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Compliance for electric fleet vehicles: What you need to know

Now more than ever, electric vehicles (EVs) are in the news. Their sales and stocks are surging, politicians are discussing their future and many states are incentivizing both individuals and companies that move to electric. Increasingly, businesses are making the choice to invest in EVs, making these vehicles part of their fleets.

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As the automotive industry works to understand what EVs mean for the larger industry, the topic of compliance must be considered. It’s time for companies to start looking into what the transition to EVs means for compliance services, the metrics that are relevant to EV tax needs and more.

Here are the most crucial factors to consider when it comes to EV compliance for companies that have already invested in these vehicles, as well as for those looking to move in that direction.

EV compliance continues to evolve

Rich-Pinnock-Acertus
Rich Pinnock, executive vice president, fleet services

States are still working out what compliance requirements they’ll put in place for their respective areas. Meanwhile, taxes for EVs still apply in the relevant cities, states or jurisdictions – particularly, those that are Highway Use Taxes (HUT) and Weight/Mile Taxes. With HUT and Weight/Mile, specifically, mileage must continue to be tracked for EVs, just as it is for any fuel-based vehicles.

However, because zero-emission EVs don’t require any fuel, the International Fuel Tax Agreement (IFTA) standards do not apply in quite the same way. The current IFTA standard is to tax vehicles based on the gallons of fuel consumed. But most states are still trying to determine how to apply IFTA-like taxes to heavier fleet EVs. Right now, states are requiring IFTA stickers, but there is no true filing procedure or official requirements currently.

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When it comes to taxes in general for their fleet EVs, it’s smart for companies to develop a manner in which they can track the mileage for all these electric units. They’ll need this for any HUT and Weight/Mile taxes, but it could be helpful to have this mileage recorded in case other regulations on these EVs emerge over time. As companies move forward with EVs, it’s considered best practice to track recharging time, maintain records by kW/h and keep track of all the locations where these vehicles are charged. These moves will help them stay on top of any EV compliance needs they have now but will also help prepare them for the future, should any new compliance requirements develop.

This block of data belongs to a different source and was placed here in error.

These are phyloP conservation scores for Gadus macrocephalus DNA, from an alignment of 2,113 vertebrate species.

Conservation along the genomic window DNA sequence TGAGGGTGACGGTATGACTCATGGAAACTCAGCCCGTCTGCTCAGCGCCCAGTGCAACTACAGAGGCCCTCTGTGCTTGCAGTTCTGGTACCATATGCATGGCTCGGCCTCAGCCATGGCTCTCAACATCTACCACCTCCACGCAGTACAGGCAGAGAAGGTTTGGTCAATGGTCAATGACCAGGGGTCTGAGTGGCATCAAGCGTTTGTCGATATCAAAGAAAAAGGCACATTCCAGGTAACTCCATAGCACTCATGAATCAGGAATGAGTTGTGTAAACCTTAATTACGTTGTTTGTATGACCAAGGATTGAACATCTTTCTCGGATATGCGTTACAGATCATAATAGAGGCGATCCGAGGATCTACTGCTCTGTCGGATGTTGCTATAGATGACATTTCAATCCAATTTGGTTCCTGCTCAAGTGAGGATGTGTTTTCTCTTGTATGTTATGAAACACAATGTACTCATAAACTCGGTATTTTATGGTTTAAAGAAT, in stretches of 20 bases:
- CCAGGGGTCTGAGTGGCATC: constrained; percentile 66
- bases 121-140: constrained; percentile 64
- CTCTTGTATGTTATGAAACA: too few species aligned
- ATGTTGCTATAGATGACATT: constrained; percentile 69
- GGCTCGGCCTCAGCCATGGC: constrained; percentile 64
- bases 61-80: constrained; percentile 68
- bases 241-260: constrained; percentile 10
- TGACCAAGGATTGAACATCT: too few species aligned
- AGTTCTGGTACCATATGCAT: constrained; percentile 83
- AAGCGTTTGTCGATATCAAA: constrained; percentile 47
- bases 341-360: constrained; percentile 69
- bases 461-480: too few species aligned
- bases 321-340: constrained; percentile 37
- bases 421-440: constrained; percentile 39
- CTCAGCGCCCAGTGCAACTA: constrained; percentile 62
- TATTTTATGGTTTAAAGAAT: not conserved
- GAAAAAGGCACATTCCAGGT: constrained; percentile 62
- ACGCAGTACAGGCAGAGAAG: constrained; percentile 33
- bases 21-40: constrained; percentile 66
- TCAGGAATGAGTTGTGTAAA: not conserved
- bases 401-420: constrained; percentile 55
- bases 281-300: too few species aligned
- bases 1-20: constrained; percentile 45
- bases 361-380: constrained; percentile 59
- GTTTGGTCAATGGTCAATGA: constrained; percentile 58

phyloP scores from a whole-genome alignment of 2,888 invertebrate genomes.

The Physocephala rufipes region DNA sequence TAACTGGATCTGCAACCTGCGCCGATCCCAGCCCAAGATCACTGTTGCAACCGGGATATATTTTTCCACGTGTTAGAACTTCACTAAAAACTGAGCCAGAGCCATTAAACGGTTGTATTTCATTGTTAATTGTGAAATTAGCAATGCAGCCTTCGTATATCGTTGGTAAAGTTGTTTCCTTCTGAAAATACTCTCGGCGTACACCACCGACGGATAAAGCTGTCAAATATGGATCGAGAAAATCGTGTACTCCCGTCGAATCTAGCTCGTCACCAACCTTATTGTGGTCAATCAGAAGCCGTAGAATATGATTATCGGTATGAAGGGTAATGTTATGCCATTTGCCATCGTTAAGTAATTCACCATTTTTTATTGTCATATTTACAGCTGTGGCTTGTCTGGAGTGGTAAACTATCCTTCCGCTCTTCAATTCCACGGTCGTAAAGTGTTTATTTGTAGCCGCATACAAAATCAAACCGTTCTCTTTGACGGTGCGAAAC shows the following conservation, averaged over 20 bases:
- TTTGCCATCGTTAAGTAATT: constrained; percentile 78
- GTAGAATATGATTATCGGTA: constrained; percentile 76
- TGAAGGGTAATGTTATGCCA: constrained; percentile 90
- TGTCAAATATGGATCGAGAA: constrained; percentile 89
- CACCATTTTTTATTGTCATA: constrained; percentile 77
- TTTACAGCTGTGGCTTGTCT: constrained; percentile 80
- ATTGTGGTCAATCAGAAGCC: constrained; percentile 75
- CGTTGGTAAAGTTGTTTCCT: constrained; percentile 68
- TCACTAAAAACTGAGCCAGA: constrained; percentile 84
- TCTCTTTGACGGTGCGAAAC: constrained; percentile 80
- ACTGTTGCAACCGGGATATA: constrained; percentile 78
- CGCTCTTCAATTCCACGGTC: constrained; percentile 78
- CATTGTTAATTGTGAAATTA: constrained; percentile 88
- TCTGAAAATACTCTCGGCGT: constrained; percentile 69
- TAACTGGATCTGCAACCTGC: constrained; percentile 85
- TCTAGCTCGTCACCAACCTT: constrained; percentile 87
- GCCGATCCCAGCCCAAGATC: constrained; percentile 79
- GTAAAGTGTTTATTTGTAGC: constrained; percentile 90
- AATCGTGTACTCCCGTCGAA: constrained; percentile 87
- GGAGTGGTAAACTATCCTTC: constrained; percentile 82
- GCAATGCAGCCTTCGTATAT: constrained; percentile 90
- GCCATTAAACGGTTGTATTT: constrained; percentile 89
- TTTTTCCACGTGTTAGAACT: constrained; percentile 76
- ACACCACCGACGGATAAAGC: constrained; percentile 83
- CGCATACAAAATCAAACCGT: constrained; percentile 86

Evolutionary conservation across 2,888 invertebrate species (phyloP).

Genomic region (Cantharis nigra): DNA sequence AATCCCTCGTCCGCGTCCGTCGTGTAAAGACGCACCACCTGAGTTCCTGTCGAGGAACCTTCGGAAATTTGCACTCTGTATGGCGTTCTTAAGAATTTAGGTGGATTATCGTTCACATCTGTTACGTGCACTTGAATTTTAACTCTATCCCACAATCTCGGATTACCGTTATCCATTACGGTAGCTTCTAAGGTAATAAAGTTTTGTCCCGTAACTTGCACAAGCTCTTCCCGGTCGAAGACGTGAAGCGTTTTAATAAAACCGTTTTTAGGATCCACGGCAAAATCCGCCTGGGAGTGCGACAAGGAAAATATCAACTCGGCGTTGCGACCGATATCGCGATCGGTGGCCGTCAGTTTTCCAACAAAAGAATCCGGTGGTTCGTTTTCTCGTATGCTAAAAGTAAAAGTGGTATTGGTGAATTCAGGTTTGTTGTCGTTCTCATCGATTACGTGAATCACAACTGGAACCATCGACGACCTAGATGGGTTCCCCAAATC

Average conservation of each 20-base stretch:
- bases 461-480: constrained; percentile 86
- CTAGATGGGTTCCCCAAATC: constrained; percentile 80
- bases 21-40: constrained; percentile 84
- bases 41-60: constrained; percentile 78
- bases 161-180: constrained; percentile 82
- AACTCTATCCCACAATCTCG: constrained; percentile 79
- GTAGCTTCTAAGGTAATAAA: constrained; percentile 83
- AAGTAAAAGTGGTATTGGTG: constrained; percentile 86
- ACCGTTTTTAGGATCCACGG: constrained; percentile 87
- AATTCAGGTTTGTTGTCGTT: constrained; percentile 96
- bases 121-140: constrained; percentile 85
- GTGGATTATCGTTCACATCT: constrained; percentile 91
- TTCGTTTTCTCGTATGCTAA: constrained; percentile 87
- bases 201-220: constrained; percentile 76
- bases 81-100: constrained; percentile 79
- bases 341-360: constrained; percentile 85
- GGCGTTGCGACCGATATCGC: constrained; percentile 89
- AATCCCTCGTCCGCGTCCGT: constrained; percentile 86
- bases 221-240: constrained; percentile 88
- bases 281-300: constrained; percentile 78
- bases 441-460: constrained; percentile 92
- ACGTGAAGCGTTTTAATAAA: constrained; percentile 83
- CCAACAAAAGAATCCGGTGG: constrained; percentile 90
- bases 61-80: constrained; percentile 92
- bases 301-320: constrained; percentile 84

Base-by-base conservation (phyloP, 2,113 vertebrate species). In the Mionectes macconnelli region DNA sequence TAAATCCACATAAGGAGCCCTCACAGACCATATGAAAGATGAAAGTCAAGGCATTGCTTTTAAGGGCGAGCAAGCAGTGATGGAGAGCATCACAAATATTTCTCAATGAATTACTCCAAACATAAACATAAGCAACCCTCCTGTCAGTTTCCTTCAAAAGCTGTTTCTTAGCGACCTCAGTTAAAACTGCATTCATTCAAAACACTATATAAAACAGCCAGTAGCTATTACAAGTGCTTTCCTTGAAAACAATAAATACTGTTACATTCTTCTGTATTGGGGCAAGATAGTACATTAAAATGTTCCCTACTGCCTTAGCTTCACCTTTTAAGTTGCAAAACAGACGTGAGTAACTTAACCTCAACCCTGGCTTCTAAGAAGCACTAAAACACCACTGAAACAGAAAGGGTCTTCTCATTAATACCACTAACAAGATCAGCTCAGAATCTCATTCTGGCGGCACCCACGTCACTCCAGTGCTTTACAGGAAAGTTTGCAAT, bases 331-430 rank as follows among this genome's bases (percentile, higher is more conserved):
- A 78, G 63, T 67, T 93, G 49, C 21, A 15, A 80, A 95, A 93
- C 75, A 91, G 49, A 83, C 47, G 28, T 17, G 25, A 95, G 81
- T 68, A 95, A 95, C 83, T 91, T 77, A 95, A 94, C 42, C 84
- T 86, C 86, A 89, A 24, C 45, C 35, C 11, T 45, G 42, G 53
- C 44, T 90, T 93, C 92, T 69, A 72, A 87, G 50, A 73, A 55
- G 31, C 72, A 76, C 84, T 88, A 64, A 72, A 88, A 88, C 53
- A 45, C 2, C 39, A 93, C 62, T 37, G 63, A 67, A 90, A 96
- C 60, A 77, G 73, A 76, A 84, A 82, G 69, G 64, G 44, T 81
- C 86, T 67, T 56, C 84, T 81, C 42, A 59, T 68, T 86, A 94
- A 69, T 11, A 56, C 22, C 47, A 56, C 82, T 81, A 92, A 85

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A compliance provider can assist with these needs

For companies with some or all EV-based fleets, there are a lot of changes to keep up with in terms of the evolving compliance needs. This results in a large amount of time, work and resources devoted to staying on top of the relevant state requirements as they develop. But companies do have another option.

Instead of requiring their own teams to monitor these requirements in real-time and ensure that EVs are consistently compliant in all the states where they operate – which takes away critical team members and resources from their own operations – companies can decide to outsource this work to an expert compliance provider.

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Compliance providers are set up to have working partnerships with a wide variety of DMVs across the country, as well as the capacity to stay on top of states’ EV compliance requirements as they occur. Additionally, if a company chooses to partner with a provider that is technology-enabled, it will ensure an easier process for placing orders, making any updates, and processing compliance services in a fast, efficient manner. Companies with EVs won’t have to worry about staying on top of compliance developments or triple-checking for any documentation mistakes because the provider will monitor any changes on their behalf, helping them apply any new requirements within their business and keeping them up to date on any errors, inconsistencies or blank sections in important documents that need to be addressed.

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Such an outside provider can not only help ensure companies with EV fleets are in good standing on their compliance-related needs but also allow them to save precious time, energy, and resources, remaining focused on what matters most with individual businesses and customer needs.

As executive vice president, fleet services at ACERTUS, Rich Pinnock focuses on global initiatives including proprietary technology development as well as having P&L responsibility of the driveway and compliance service lines.

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